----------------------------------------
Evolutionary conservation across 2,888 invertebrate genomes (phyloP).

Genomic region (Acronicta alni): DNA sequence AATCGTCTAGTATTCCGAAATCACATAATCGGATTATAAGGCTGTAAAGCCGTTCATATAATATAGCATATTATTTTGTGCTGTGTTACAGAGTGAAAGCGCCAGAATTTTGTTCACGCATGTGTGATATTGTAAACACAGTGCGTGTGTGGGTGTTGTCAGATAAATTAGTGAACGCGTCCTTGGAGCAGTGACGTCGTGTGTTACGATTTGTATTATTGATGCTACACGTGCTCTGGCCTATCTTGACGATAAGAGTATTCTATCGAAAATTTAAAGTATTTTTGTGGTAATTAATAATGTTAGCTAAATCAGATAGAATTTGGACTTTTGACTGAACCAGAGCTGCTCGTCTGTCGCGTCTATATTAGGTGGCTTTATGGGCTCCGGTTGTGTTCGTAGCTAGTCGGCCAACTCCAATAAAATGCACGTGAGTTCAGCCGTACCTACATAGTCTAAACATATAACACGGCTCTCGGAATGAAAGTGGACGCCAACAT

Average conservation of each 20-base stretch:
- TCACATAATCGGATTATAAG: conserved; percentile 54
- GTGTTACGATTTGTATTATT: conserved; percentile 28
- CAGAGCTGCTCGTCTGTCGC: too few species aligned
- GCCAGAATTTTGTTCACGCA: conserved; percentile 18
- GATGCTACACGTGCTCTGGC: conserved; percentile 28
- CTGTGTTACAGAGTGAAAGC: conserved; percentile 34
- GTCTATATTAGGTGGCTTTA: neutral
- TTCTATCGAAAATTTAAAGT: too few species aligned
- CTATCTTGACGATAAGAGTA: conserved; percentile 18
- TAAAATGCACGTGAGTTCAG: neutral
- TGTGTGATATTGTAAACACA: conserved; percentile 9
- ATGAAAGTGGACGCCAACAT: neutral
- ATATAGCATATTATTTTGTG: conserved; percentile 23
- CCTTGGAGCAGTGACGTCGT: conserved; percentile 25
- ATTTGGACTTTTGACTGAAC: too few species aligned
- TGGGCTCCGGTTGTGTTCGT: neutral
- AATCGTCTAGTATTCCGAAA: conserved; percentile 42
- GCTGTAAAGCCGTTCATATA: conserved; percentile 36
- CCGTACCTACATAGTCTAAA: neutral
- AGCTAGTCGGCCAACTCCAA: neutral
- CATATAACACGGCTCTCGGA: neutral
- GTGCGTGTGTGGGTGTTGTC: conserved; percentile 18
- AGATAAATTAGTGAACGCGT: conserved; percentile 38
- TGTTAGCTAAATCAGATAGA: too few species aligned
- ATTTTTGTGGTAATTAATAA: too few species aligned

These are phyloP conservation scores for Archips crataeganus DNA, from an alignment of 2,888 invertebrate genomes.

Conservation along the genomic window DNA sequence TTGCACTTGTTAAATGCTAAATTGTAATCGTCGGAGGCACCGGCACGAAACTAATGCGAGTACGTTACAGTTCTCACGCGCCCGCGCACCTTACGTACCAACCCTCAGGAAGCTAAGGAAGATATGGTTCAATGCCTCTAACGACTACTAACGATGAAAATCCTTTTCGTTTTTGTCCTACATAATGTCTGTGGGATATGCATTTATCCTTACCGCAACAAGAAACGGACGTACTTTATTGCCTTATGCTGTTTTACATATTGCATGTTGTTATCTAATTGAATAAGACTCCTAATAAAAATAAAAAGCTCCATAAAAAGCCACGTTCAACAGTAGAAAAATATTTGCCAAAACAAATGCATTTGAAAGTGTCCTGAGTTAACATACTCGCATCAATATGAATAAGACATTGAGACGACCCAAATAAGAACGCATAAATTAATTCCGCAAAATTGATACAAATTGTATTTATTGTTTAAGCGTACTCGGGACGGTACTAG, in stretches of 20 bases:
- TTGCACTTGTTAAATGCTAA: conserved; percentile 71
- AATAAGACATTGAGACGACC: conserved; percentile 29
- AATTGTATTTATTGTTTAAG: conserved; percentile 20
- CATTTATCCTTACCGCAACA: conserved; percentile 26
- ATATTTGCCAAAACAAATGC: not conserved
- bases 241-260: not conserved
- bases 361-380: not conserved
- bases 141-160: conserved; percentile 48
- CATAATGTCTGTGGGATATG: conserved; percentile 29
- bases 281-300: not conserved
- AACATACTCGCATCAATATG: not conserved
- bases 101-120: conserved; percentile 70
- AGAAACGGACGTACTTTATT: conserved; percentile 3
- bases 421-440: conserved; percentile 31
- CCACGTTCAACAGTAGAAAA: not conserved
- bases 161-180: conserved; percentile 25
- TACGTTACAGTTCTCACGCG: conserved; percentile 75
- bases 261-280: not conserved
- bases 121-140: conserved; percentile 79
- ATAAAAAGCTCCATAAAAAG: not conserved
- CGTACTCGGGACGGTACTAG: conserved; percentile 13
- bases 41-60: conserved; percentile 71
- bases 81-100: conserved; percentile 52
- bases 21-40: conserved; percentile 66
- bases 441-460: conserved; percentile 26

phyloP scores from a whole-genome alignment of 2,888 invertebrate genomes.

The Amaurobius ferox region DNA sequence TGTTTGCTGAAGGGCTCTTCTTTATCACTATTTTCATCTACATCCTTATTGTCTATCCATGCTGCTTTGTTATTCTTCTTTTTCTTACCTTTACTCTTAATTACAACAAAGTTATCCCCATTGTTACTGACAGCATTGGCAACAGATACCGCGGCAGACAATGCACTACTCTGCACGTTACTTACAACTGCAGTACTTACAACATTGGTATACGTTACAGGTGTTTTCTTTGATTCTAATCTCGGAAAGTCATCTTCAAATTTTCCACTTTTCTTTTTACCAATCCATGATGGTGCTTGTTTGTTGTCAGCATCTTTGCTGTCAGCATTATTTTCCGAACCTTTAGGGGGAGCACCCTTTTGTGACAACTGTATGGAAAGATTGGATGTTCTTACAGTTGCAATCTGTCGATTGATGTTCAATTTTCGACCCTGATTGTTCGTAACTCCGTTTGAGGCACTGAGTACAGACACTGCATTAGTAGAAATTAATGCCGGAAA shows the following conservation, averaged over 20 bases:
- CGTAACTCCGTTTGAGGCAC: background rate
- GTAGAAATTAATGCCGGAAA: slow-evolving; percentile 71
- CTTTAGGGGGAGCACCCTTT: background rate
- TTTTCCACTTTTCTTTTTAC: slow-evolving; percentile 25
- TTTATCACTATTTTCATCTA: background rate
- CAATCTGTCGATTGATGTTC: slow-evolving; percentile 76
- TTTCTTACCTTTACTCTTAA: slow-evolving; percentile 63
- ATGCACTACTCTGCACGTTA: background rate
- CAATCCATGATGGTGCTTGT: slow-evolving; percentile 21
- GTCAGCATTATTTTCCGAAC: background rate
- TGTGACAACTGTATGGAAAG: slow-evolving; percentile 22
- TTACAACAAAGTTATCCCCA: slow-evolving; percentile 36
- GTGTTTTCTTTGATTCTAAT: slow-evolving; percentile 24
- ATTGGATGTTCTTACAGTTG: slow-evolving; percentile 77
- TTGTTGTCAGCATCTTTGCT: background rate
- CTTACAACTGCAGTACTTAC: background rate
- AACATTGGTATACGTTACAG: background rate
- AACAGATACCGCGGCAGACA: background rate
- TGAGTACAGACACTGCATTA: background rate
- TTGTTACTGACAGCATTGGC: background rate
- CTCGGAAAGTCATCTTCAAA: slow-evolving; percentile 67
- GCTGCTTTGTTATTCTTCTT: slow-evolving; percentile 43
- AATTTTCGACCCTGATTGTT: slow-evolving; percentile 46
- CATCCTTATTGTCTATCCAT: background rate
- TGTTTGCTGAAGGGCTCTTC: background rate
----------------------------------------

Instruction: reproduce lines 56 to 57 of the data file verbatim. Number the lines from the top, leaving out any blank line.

phyloP scores from a whole-genome alignment of 2,888 invertebrate genomes.

The Amaurobius ferox region DNA sequence TGTTTGCTGAAGGGCTCTTCTTTATCACTATTTTCATCTACATCCTTATTGTCTATCCATGCTGCTTTGTTATTCTTCTTTTTCTTACCTTTACTCTTAATTACAACAAAGTTATCCCCATTGTTACTGACAGCATTGGCAACAGATACCGCGGCAGACAATGCACTACTCTGCACGTTACTTACAACTGCAGTACTTACAACATTGGTATACGTTACAGGTGTTTTCTTTGATTCTAATCTCGGAAAGTCATCTTCAAATTTTCCACTTTTCTTTTTACCAATCCATGATGGTGCTTGTTTGTTGTCAGCATCTTTGCTGTCAGCATTATTTTCCGAACCTTTAGGGGGAGCACCCTTTTGTGACAACTGTATGGAAAGATTGGATGTTCTTACAGTTGCAATCTGTCGATTGATGTTCAATTTTCGACCCTGATTGTTCGTAACTCCGTTTGAGGCACTGAGTACAGACACTGCATTAGTAGAAATTAATGCCGGAAA shows the following conservation, averaged over 20 bases: